Think you know enough to make the best decisions regarding your smartphone? Smartphone mistakes can cost you money and keep you from making the most of your device.
Whether you’re using your first smartphone or your fourth, read on to learn more about some of the common myths, misconceptions and things people don’t know when it comes to their phones. Here are six smartphone mistakes that even the most seasoned users often make.
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Buying the Wrong Size Data Plan & Not Monitoring Usage
Nowadays, if you buy a phone through one of the major mobile carriers, you’ll get unlimited texts and voice minutes. However, you’ll need to decide on a data plan, which might be shared among all the phones on your account. Even if you and your spouse connect to Wi-Fi at home and at work, your kids might not have the maturity necessary to understand that they shouldn’t watch movies on a smartphone or tablet using the mobile data plan.
You can monitor data usage on your phone easily using a free app such as 3G Watchdog (which actually monitors 4G as well as 3G). Most mobile carriers also let you set up text or email alerts to let you know when your account gets close to eating up all of its monthly mobile data allotment. If you sign up for a low-end data plan, you’ll want to keep an eye on usage to make sure you don’t go over it, resulting in a hefty fee.
Traveling Outside the U.S. Without an International Mobile Plan
If you carry a global ready phone, you should consider adding international coverage to your plan before leaving the country. Otherwise, once you set foot in Canada, Mexico or any other foreign country without disabling data on your phone, you could start running up a gigantic mobile phone bill. You could also run up huge charges if you make or receive a phone call, even if the call doesn’t go through.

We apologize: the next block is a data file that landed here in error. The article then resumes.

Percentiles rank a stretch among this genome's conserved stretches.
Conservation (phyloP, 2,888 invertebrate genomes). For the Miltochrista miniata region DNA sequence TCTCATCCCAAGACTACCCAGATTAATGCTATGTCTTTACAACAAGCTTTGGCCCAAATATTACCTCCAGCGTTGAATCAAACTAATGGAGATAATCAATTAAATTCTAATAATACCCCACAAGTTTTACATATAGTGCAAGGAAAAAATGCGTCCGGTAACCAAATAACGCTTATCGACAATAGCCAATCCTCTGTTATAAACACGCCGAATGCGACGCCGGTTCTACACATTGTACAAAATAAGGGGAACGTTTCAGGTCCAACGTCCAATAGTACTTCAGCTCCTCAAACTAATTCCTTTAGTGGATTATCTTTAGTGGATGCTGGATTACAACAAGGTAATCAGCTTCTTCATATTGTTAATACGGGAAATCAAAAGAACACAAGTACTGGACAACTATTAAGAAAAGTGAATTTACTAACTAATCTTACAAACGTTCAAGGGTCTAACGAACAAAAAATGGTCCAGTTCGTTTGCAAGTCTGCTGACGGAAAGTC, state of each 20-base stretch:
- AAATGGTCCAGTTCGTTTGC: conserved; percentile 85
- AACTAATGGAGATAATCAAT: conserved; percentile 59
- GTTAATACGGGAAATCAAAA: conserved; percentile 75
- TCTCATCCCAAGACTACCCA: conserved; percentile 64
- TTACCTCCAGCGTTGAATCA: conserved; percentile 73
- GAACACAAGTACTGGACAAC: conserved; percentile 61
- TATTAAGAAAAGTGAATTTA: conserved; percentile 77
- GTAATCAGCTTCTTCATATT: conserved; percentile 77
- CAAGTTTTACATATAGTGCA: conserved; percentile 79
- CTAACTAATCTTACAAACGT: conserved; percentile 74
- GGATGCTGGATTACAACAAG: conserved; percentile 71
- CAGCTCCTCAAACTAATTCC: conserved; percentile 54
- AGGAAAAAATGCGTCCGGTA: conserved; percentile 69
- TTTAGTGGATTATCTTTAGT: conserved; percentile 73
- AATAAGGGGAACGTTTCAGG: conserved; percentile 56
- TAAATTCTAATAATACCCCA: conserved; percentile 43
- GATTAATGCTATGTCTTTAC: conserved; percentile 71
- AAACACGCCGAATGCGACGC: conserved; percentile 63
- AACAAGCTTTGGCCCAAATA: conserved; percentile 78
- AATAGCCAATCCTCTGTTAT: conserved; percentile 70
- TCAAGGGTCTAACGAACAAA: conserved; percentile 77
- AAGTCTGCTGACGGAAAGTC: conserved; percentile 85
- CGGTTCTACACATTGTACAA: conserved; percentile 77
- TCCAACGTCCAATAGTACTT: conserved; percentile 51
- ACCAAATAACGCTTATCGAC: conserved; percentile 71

Losing Emails by Accident
Many phones have “confirm on delete” turned off by default in email settings, so you can accidentally delete an email without realizing it. Then, you’ll wonder later why you can’t find it in your Outlook inbox.
You might actually find it in your Deleted Items folder. If you experience this problem frequently, you can go into the email settings on your phone and check the box next to “confirm on delete.” This makes it somewhat less convenient to delete emails, but less likely you’ll accidentally kill something you need.
Assuming Battery Life is Always About the Battery
Most current Android phones have pretty decent battery life, but some auto-refreshing apps can suck battery life at an amazing clip. For example, if you use HootSuite or TweetCaster and don’t disable the settings for starting automatically and refreshing in the background, your battery probably won’t last a whole day, even if you never touch the phone.
I’ve also heard that the Facebook app drains battery juice, and I had to uninstall the Twitter app awhile ago because it was sucking my battery juice at an amazing clip.
Falling for Marketing Hype
Apple iPhones used to dominate the smartphone market because they sold a unique and innovative product. Now, even minor players in the Android smartphone arena offer significantly more and better features, yet customers still flock to buy iPhones, and pay much more for the privilege. Why?
Apple has convinced a good bit of the public that iPhones are a must-have item, despite their significant drawbacks. Good for them, but bad for you.
Ignoring Prepaid (No-Contract) Carriers
Sprint owns Virgin Mobile and Boost Mobile, both of which sell excellent no-commitment phones that use Sprint’s ever-expanding 4G LTE mobile network. You pay full-freight for the phone rather than getting a subsidized price in exchange for a contract.
But, you pay much less every month, as little as $30 to $40, depending on the carrier and plan. Both companies sell some great phones costing well under $100 with no contract, no commitment and no credit check.
Check out the Boost Mobile Galaxy Prevail (review here), which my tween daughter has been using for the past several months. You can pick one up for less than $70. Boost Mobile also offers the LG Tribute 5, a slightly higher-end phone which costs just under $100.
Prepaid phones from Boost Mobile and Virgin Mobile work extremely well for kids and teens, since they don’t charge extra if you go over the monthly data allotment. They just slow down the speed until the next billing cycle.
Another no-contract carrier, Republic Wireless, offers even cheaper plans. You can grab the no contract Moto X from Republic Wireless with plans starting as low as $5/month.
What’s more, the major mobile carriers no longer offer subsidized phones in exchange for a two-year contract. They’re charging the full price of the phone, payable upfront or in installments. That negates some of the benefits of going with a non-prepaid plan.
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